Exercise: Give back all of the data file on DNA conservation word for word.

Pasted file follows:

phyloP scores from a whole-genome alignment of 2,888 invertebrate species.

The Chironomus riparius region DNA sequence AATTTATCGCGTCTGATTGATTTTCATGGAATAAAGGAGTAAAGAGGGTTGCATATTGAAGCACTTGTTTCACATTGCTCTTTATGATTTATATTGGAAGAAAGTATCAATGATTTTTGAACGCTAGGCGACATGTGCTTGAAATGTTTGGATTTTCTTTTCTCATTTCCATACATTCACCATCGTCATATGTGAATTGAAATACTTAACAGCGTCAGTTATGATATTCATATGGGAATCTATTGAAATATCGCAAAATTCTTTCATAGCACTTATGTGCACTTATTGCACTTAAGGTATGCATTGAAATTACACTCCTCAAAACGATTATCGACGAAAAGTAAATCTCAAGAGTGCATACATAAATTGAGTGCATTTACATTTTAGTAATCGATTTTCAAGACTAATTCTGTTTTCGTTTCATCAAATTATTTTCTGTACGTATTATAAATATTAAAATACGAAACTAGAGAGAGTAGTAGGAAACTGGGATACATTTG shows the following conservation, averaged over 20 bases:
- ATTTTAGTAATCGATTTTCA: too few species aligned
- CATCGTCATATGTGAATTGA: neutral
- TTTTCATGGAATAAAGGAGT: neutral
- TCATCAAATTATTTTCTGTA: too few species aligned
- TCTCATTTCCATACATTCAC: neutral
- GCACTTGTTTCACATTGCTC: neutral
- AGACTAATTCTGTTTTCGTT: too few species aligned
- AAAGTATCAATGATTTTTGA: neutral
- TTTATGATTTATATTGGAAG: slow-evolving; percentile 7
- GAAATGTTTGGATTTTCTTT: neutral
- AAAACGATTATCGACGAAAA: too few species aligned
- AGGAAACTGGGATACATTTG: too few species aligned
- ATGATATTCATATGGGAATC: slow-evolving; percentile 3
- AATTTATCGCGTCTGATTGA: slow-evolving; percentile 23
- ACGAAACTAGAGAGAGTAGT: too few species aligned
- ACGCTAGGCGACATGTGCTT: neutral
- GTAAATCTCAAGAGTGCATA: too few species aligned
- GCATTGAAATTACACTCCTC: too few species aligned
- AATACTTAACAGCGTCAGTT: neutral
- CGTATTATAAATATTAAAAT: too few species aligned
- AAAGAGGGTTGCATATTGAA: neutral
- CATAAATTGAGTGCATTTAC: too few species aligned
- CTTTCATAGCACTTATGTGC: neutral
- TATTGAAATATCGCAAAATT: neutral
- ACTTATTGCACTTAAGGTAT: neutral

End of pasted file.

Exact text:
phyloP scores from a whole-genome alignment of 2,888 invertebrate species.

The Chironomus riparius region DNA sequence AATTTATCGCGTCTGATTGATTTTCATGGAATAAAGGAGTAAAGAGGGTTGCATATTGAAGCACTTGTTTCACATTGCTCTTTATGATTTATATTGGAAGAAAGTATCAATGATTTTTGAACGCTAGGCGACATGTGCTTGAAATGTTTGGATTTTCTTTTCTCATTTCCATACATTCACCATCGTCATATGTGAATTGAAATACTTAACAGCGTCAGTTATGATATTCATATGGGAATCTATTGAAATATCGCAAAATTCTTTCATAGCACTTATGTGCACTTATTGCACTTAAGGTATGCATTGAAATTACACTCCTCAAAACGATTATCGACGAAAAGTAAATCTCAAGAGTGCATACATAAATTGAGTGCATTTACATTTTAGTAATCGATTTTCAAGACTAATTCTGTTTTCGTTTCATCAAATTATTTTCTGTACGTATTATAAATATTAAAATACGAAACTAGAGAGAGTAGTAGGAAACTGGGATACATTTG shows the following conservation, averaged over 20 bases:
- ATTTTAGTAATCGATTTTCA: too few species aligned
- CATCGTCATATGTGAATTGA: neutral
- TTTTCATGGAATAAAGGAGT: neutral
- TCATCAAATTATTTTCTGTA: too few species aligned
- TCTCATTTCCATACATTCAC: neutral
- GCACTTGTTTCACATTGCTC: neutral
- AGACTAATTCTGTTTTCGTT: too few species aligned
- AAAGTATCAATGATTTTTGA: neutral
- TTTATGATTTATATTGGAAG: slow-evolving; percentile 7
- GAAATGTTTGGATTTTCTTT: neutral
- AAAACGATTATCGACGAAAA: too few species aligned
- AGGAAACTGGGATACATTTG: too few species aligned
- ATGATATTCATATGGGAATC: slow-evolving; percentile 3
- AATTTATCGCGTCTGATTGA: slow-evolving; percentile 23
- ACGAAACTAGAGAGAGTAGT: too few species aligned
- ACGCTAGGCGACATGTGCTT: neutral
- GTAAATCTCAAGAGTGCATA: too few species aligned
- GCATTGAAATTACACTCCTC: too few species aligned
- AATACTTAACAGCGTCAGTT: neutral
- CGTATTATAAATATTAAAAT: too few species aligned
- AAAGAGGGTTGCATATTGAA: neutral
- CATAAATTGAGTGCATTTAC: too few species aligned
- CTTTCATAGCACTTATGTGC: neutral
- TATTGAAATATCGCAAAATT: neutral
- ACTTATTGCACTTAAGGTAT: neutral